Thursday, February 13, 2020

Love is in the Air

Love is in the Air, and Cupid is firing his arrows everywhere!  Happy Valentines!  With Valentine's Day's arrival, it seems appropriate to share its history.

The most common explanation connects the modern celebration of Valentine's Day with the Christian Feast of Saint Valentine, but specific details vary.  Perhaps it is related to the Roman prohibition of soldiers marrying Christian women and the martyrdom of a priest who ignored that prohibition.  

Other explanations refer to the idea that birds mate in early spring, which is considered romantic.  Geoffrey Chaucer wrote in 1382, For this was on seynt Volantynys day When euery bryd comyt there to chese his make, or as translated, "For this was on St. Valentine's Day, when every bird cometh there to choose his mate."

However it may have begun, February 14th is certainly a romantic tradition today.  The history of the exchange of Valentine cards is better known.  As early as the 1700s, special notes and letters were exchanged, but the exchange of printed cards began in the mid-1800s, perhaps first in England but soon adopted in America, particularly after the Civil War.

Some of the cards were quite elaborate, with hidden gifts such as jewelry inside.  Other valentines were given the name of "Puzzle Purses," which consisted of a series of love letters which collectively could be arranged to make a beautiful design or convey a message.  

Of course, the gift of chocolates remains a popular valentine gift, and I remember the elaborate chocolate boxes that were so beautiful and well built that they became treasured keepsake boxes once the chocolates were gone.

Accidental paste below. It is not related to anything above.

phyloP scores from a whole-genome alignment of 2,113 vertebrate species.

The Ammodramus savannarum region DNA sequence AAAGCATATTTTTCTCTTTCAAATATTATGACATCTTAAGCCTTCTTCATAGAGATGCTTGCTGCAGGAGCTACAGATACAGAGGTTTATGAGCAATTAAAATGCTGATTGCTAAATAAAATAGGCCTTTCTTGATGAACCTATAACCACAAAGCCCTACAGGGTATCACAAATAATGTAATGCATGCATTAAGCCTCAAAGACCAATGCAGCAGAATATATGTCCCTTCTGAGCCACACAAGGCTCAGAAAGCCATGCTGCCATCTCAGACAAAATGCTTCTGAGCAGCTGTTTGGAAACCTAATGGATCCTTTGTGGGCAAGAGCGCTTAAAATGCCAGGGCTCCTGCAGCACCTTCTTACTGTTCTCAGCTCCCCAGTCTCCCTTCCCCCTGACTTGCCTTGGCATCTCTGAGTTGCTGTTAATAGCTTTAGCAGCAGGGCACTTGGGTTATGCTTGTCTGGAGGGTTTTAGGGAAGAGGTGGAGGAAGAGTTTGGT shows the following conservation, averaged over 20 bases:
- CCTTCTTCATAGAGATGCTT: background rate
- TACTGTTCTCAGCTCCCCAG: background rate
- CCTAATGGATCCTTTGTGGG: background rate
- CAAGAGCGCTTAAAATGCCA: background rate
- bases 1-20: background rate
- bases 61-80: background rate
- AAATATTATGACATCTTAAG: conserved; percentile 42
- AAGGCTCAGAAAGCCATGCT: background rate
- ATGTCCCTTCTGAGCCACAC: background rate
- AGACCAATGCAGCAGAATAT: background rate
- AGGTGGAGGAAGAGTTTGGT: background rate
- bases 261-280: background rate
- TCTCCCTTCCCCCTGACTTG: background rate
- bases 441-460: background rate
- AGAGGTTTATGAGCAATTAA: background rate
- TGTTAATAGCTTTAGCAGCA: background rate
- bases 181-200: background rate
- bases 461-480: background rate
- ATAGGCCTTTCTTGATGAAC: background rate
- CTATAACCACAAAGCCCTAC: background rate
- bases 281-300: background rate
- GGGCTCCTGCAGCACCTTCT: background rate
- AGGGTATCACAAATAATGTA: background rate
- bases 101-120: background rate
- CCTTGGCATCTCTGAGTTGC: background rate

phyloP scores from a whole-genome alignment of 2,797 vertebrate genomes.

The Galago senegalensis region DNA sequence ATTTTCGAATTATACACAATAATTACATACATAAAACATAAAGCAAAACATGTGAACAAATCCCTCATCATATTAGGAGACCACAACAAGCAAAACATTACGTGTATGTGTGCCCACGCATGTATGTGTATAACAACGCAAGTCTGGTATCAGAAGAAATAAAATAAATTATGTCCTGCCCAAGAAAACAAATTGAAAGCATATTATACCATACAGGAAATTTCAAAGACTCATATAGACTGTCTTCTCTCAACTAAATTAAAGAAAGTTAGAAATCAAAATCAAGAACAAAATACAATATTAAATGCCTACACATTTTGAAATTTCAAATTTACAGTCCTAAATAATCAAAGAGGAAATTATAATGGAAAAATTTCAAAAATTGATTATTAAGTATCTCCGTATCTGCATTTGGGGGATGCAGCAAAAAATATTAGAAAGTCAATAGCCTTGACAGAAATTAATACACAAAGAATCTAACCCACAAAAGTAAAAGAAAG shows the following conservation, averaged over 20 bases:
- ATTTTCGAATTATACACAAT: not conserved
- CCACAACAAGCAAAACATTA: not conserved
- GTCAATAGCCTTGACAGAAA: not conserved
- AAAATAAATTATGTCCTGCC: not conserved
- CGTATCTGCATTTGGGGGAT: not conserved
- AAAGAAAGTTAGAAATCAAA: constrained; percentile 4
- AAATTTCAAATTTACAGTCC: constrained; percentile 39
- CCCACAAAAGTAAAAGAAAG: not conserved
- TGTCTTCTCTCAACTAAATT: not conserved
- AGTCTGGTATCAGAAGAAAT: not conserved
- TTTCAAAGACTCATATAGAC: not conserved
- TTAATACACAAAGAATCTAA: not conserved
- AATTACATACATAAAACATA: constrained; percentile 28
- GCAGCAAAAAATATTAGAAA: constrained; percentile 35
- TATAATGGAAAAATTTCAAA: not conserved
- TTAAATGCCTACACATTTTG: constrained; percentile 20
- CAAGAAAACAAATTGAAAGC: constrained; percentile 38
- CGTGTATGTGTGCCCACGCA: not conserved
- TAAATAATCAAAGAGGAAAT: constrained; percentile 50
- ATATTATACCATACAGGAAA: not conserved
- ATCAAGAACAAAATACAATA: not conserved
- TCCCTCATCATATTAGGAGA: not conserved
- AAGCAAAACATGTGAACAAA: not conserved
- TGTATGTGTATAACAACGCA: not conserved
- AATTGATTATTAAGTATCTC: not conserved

Another gift from clever young men who want to be sure they always remember their engagement date is giving yjeir beloveds an engagement ring on Valentine's Day, the typical stone given today being a diamond.  The first documented example of a diamond engagement ring dates back to 1477 when Archduke Maximilian of Austria gave his betrothed, Mary of Burgundy, a diamond ring.  Upper class couples copied the tradition, and in 1866 when diamonds were first found in South Africa, that discovery eventually lead to diamonds that were more affordable for less affluent young men to give their sweethearts. 

In the United States, after W.W. I and especially during the Great Depression, diamonds declined in popularity.  Gradually the popularity of diamond engagement rings has returned, as most of us know, and in most cases what follows is marriage.  The image at the top of this blog page is of a wedding dress advertised in 1892.  I thought it would be fun to go online to find examples of what a bride might chose for her wedding in 2020.  Traditional gowns remain popular, but I thought you might enjoy seeing some less traditional choices!  Happy Valentine's Day.

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